Table 2

Table 2

TRX and GSH are two major antioxidant systems in cells. Thus, several small molecule inhibitors of various components of these systems have been investigated, so far mostly in preclinical models of B-cell cancers. SK053, which directly binds and inhibits both TRX [52] and dimeric PRDXs, the H2O2-scavenging enzymes, triggers ROS-induced extracellular signal–regulated kinases 1/2 (ERK1/2) activation, cell cycle arrest, and apoptosis in Burkitt lymphoma cell line models [7▪▪]. Similar antilymphoma effects were also reported for another inhibitor with similar specificity – adenanthin [42]. Accordingly, auranofin, the inhibitor of thioredoxin reductase, an upstream enzyme of TRX system, has recently demonstrated antitumor activity in preclinical models of CLL [6] and classical Hodgkin lymphoma [40]. Auranofin, a gold complex approved decades ago for the treatment of rheumatoid arthritis, has recently been evaluated in the phase I/II clinical trial in CLL and small lymphocytic lymphoma patients. The final results of the study have not been published yet, however, preliminary conference reports reveal only transient response and limited clinical efficacy of auranofin used as monotherapy [53]. Similarly, inhibitors of GSH biosynthesis, like buthionine sulfoximine, are effective only in combinations with other therapeutic agents (see the paragraph below) [6,46].

Another long known, though still not fully understood phenomenon, is the particular susceptibility of B-cell lymphoma cells to ROS-inducing agents. As published by Chen et al.[51], lymphoma cells are much more sensitive to direct exposure to exogenous H2O2 as compared to normal B cells. Accordingly, lymphoma cells are among the most sensitive to L-ascorbate (LD50 ∼ 0.5 mmol/l), which generates exogenous H2O2[51]. Despite the high sensitivity in vitro, the antilymphoma activity of high dose parenteral L-ascorbate in vivo is limited [54]. However, another clinically applicable ROS-inducing compounds are being investigated in clinics. A prominent example is imexon, a cyanoaziridine antineoplastic agent binding intracellular thiols and thus depleting stores of cysteine and GSH, which in consequence increases ROS levels [55]. The results of Phase II study published in 2014 revealed 30% overall response rate and a good correlation of the clinical response with redox parameters, supporting the use of imexon against lymphoma [47].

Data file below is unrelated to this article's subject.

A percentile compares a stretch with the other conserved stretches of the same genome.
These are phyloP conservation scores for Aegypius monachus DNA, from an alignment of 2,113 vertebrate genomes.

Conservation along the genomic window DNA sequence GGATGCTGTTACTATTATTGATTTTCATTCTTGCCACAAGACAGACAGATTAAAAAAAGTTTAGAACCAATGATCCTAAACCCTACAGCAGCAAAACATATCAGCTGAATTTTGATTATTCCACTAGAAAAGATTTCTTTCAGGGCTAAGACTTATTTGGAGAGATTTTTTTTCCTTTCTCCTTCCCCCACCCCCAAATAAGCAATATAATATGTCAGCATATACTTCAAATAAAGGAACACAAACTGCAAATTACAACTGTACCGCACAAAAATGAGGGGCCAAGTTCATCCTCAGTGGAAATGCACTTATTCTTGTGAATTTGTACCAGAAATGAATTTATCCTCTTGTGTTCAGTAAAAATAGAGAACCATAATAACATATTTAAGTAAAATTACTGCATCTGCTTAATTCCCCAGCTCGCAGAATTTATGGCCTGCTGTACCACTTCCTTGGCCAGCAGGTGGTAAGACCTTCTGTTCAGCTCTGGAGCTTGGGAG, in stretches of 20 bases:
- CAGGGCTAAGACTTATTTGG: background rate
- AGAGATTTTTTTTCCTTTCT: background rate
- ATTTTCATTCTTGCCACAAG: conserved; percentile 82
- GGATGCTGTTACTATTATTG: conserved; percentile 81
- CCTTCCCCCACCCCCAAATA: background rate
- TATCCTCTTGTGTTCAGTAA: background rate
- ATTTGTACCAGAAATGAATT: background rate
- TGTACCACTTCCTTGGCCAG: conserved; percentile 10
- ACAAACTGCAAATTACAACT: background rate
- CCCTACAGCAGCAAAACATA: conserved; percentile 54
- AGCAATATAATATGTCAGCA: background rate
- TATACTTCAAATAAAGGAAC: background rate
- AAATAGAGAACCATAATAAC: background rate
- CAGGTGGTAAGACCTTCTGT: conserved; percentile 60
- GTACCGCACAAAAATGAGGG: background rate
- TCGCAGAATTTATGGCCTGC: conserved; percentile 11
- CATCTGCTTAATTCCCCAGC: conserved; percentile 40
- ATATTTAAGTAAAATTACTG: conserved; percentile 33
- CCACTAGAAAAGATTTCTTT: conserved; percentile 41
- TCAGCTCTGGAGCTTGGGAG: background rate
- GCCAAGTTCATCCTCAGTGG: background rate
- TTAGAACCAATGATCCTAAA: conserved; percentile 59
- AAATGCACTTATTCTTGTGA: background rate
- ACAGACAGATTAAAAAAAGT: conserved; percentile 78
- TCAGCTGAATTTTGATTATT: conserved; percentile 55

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SYNERGISTIC COMBINATIONS INVOLVING INHIBITION OF ANTIOXIDANT DEFENSES

As highlighted above, numerous small molecule inhibitors targeting redox homeostasis are investigated for the treatment of B-cell cancers, yet, in majority of cases their efficacy in monotherapy is limited. However, increasing amount of research reports on synergistic effects of inhibitors of antioxidant enzymes combined with other drugs. Importantly, in many cases these therapeutic modalities present high degree of selectivity toward malignant cells. In Table 3 we present several examples of such combination therapies.

Table 3

Table 3

It is well established that redox status affects vulnerability to apoptosis and that several antioxidant enzymes including TRX1, PRDX1, play antiapoptotic functions [64,65]. Overcoming apoptosis resistance with inhibitors of antioxidant defense system was also reported for B-cell neoplasms. In B-ALL cell lines and primary cells, buthionine sulfoximine, an inhibitor of GSH synthesis, potentiated the efficacy of SMAC mimetics, molecules that antagonize inhibitors of apoptosis. Similar effect was also reported for a combination of SMAC mimetics with auranofin. Interestingly, the therapies were not toxic to nonmalignant leukocytes nor to mesenchymal stromal cells, underscoring tumor selectivity [56,57].